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July 16, 2007

Can sports spur economic development?

Sports facilities like stadiums or arenas are often touted as being able to cause widespread investment and prosperity in surrounding neighborhoods, yet the record of this is really spotty. N.C. State University's Mike Walden outlines two major conclusions economists have reached when it comes to the ability of sports buildings to spark other investments.

"Economists ... have reached, I think, two major conclusions: One is that the neighborhood where you want the development to occur has to be a neighborhood that is prime for development anyway. That is, you can't expect to put a stadium or arena in a neighborhood that just doesn't have anything going for it and expect that area to be developed," the economist says. "So it has to have fundamentals essential for development, like good location, safety, perhaps adjacent to a natural amenity like a lake or a river.

"Secondly, and this is perhaps a little more economic ... results have shown that if you put one group not only in charge of building the stadium or arena but also in charge of developing the surrounding area so it's all one package, that appears to be more successful with that area being developed," he adds.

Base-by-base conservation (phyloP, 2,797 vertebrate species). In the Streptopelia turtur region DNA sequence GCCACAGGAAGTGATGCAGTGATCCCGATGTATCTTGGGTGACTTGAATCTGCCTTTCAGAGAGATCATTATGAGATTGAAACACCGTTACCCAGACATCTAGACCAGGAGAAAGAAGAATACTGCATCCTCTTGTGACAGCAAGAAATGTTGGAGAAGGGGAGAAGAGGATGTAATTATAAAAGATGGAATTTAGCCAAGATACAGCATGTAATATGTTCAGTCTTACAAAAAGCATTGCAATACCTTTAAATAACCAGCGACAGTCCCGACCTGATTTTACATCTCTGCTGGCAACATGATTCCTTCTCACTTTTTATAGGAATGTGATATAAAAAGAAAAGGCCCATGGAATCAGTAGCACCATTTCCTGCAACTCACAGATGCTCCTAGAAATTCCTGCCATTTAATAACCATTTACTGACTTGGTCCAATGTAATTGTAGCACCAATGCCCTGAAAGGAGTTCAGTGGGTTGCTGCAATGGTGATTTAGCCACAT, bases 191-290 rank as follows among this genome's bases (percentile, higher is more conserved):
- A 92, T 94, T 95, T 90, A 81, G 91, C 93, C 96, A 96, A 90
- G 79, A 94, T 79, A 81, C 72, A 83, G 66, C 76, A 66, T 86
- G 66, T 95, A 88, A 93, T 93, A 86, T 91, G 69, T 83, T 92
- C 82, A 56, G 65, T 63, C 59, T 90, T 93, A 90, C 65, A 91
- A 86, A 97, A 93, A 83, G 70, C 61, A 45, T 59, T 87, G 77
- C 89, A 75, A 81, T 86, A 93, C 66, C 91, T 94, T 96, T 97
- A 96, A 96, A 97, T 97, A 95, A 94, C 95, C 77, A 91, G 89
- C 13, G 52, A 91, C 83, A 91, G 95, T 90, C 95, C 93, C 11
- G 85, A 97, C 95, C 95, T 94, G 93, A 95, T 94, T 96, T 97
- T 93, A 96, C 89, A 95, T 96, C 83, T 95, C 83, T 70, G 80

"And I think the reason is that single developer now can reap the benefits not only of the sports complex but also of the surrounding investments and surrounding development -- that the developer knows that if everything can work together, he or she will make more money.

"So those are the two main conclusions," he says, "but I think again the point here is that you can't necessarily expect just building a stadium or arena is going to be that silver bullet that will cause everything around it to prosper."

Posted by deeshore at July 16, 2007 08:00 AM